I finished an excellent book recently titled Global Values 101, edited by Kate Holbrook, Ann S. Kim, Brian Palmer, and Anna Portnoy. It is based on a course at Harvard University titled Personal Choice and Global Transformation, in which individuals visit the class for in-class interviews about their thoughts on confronting the injustices in the world. The book consists of excerpts from 16 of these interviews, including some with well-known individuals such as Howard Zinn and Katha Pollit. I sometimes feel hopeless in the face of so many global problems such as war, hunger, and oppression of women, and it was inspiring to read about the ideas and hope of the people interviewed. I frequently had the thought “yes, exactly!” as I was reading because the interviewees put into words thoughts or feelings I have had but had not been able to articulate. For example, Howard Zinn discusses how it is that individual humans can go to war and send off bombs that kill thousands of people:
You make one judgment at the very beginning of your participation in the war, the judgment that I am on the right side. There is Hitler or Saddam Hussein. Once you make that decision – they are the bad guys, we are the good guys, you don’t have to think anymore. No more judgments have to be made, no more reconsideration. You have already decided everything, and at that point, you can do whatever you want without thinking about it. That is how you get the bombing of civilians in enormous numbers in Dresden, a hundred thousand dead in Tokyo in one night, Hiroshima and Nagasaki.
Once you recognize that the people sending down these bombs are just normal people and not unusually cold-hearted maniacs, you can begin to look at things in a different light. In general, trying to think about things in a new way or from a different point of view can be enlightening, as Elaine Scarry points out in her example of symmetrical thinking:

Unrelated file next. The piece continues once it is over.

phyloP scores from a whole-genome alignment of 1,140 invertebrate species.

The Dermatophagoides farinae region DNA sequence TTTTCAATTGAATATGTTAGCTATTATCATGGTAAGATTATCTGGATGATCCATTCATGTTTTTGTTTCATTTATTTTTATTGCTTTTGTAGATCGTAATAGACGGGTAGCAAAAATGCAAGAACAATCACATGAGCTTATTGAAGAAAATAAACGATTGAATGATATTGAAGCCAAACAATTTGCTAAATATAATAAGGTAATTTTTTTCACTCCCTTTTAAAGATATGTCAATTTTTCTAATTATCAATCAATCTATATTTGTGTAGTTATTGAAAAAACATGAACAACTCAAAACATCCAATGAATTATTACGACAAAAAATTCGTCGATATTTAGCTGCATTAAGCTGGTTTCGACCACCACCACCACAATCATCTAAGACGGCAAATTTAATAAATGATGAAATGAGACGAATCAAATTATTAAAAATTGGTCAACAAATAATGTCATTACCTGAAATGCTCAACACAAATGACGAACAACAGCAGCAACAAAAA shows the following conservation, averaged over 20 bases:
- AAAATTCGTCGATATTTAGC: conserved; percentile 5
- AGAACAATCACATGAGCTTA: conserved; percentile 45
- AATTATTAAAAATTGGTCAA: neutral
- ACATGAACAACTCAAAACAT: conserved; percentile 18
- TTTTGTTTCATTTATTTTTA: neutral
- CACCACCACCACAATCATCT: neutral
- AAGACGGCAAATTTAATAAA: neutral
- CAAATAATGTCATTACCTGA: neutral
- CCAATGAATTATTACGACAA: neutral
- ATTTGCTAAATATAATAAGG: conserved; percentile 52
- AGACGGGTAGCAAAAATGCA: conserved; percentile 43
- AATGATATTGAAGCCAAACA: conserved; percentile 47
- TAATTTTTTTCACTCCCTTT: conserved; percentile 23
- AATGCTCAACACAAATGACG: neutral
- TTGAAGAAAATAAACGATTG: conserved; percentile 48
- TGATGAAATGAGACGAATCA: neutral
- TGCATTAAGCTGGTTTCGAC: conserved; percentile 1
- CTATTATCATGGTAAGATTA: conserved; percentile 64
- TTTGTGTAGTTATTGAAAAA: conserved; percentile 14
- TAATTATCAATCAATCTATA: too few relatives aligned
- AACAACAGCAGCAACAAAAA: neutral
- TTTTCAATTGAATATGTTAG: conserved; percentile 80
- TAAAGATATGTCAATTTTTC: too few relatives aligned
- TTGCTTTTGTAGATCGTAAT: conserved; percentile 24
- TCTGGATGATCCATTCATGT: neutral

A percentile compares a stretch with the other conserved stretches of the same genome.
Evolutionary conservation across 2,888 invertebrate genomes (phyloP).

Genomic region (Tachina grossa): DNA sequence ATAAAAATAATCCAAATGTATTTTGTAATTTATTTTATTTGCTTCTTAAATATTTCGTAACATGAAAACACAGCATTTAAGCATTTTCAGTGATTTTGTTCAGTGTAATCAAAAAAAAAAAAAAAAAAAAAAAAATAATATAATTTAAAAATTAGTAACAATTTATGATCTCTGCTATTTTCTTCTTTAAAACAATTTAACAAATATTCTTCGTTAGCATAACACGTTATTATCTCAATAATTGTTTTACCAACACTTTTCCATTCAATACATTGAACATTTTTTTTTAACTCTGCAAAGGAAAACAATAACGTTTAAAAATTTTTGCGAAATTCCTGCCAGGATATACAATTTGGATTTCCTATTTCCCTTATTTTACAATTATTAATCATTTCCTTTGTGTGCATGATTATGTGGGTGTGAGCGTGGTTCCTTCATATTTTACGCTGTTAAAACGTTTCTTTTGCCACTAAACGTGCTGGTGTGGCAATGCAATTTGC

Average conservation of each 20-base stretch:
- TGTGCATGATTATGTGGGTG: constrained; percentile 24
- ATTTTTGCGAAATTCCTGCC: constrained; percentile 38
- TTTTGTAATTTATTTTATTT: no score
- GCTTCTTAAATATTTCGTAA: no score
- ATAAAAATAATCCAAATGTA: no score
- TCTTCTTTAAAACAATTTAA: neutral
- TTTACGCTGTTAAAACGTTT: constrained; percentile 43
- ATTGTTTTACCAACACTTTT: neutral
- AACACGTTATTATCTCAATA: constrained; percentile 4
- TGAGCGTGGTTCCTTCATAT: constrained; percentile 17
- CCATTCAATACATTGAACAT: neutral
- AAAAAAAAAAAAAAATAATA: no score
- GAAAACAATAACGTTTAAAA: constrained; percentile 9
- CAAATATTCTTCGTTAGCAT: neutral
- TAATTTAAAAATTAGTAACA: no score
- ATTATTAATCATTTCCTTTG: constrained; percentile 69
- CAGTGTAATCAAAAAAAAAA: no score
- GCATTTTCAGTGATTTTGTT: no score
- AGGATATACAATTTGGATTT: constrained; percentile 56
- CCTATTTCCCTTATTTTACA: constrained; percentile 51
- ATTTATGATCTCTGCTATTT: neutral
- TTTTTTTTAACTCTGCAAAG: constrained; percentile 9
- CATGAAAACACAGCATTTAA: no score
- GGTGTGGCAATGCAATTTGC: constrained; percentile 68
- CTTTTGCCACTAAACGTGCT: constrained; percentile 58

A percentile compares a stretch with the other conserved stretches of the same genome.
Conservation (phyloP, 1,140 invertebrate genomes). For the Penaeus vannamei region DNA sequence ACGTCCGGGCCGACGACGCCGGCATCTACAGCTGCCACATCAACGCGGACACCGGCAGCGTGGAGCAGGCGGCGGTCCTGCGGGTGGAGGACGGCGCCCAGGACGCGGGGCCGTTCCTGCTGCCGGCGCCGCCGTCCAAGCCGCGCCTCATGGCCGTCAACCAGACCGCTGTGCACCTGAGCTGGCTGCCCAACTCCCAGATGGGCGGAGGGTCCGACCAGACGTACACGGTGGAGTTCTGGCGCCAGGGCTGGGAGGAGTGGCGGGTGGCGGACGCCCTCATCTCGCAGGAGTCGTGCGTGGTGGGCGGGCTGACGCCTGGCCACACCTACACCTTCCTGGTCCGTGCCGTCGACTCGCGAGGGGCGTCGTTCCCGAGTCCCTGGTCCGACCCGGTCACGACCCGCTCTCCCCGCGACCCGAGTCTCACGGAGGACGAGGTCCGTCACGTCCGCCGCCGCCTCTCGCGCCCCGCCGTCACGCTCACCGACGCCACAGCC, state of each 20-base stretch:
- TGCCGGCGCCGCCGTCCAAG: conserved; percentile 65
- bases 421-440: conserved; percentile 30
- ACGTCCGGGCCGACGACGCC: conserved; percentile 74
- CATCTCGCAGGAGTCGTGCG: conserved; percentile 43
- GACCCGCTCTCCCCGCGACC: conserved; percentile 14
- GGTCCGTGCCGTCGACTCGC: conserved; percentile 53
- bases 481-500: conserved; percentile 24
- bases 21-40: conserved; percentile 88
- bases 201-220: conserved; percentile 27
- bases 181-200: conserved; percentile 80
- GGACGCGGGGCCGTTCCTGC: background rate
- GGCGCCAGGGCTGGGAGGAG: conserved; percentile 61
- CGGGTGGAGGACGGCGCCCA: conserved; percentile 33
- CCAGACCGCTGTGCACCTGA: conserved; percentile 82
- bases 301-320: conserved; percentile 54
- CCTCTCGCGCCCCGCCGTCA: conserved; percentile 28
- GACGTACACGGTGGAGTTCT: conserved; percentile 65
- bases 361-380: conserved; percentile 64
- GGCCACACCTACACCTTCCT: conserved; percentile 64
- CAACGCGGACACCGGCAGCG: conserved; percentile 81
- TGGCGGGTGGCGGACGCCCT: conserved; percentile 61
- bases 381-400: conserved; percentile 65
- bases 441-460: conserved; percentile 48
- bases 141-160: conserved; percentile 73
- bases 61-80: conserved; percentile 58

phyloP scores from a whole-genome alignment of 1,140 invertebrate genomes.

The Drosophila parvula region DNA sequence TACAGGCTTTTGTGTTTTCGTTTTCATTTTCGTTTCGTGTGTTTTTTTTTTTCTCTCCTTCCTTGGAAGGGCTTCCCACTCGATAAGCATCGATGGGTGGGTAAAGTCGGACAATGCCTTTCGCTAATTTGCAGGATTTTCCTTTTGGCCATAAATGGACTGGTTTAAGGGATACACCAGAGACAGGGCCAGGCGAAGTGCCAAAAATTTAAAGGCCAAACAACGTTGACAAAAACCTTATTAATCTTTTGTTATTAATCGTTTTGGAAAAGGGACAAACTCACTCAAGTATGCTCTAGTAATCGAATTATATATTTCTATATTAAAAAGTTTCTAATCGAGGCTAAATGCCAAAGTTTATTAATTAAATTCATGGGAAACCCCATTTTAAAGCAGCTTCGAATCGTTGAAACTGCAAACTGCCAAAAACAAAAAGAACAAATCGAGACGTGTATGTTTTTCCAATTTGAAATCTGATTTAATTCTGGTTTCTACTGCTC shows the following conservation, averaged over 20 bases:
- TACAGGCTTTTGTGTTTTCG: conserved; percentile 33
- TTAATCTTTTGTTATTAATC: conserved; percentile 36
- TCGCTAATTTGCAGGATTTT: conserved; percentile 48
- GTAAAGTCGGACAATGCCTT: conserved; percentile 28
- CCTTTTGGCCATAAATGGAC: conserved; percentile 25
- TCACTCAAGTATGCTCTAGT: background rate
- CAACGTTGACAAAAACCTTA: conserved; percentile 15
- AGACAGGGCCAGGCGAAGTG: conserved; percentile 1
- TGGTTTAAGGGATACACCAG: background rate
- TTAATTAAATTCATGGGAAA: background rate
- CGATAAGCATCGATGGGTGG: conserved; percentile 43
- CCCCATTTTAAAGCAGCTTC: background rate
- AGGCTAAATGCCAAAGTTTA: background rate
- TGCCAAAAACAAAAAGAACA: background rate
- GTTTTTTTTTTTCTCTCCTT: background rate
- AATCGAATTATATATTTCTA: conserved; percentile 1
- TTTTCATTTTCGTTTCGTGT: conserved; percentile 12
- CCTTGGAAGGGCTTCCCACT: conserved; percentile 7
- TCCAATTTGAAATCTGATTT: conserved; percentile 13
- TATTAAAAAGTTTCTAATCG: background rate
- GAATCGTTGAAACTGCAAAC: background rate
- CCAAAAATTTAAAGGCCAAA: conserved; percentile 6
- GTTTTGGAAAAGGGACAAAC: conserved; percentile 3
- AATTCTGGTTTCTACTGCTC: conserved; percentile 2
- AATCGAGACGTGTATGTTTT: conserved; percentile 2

It is important to find ways of practicing symmetrical thinking, and the piece … “A Nuclear Double Standard,” provides an example of our tendency to think nonsymmetrically. They have one weapon under way and not yet made. We have thousands of weapons already made. Yet their not-yet-made weapon is monstrous, monstrous enough to warrant international or national force, whereas our thousands of weapons do not seem to make us criminal in our own minds. We can say that this is in part because we trust that these would never be used. But we have to then say, “What if we were living someplace else where we were potentially on the receiving end rather than giving end? Would it look like they couldn’t be used?”
She goes on to discuss how most presidents in the past 60 years have come closer to using nuclear weapons than the public thinks. As a final sample from the book, Jennifer Leaning demands that we recognize our privileged status:
We have no excuse not to recognize that we are unutterably privileged, and whatever flick of fate meant that you were born here and not in many parts of the world … does not give you any reason to think that they matter less than you do.
Reading the discussions in this book make me feel more hopeful, as it shows me that there are many intelligent people out there who have ideas for how things could be different and are taking action towards change. Although I have not yet figured out how I can be most effective in creating change, it is important to me to recognize my privileged status and to make use of that status to fight the injustices of the world.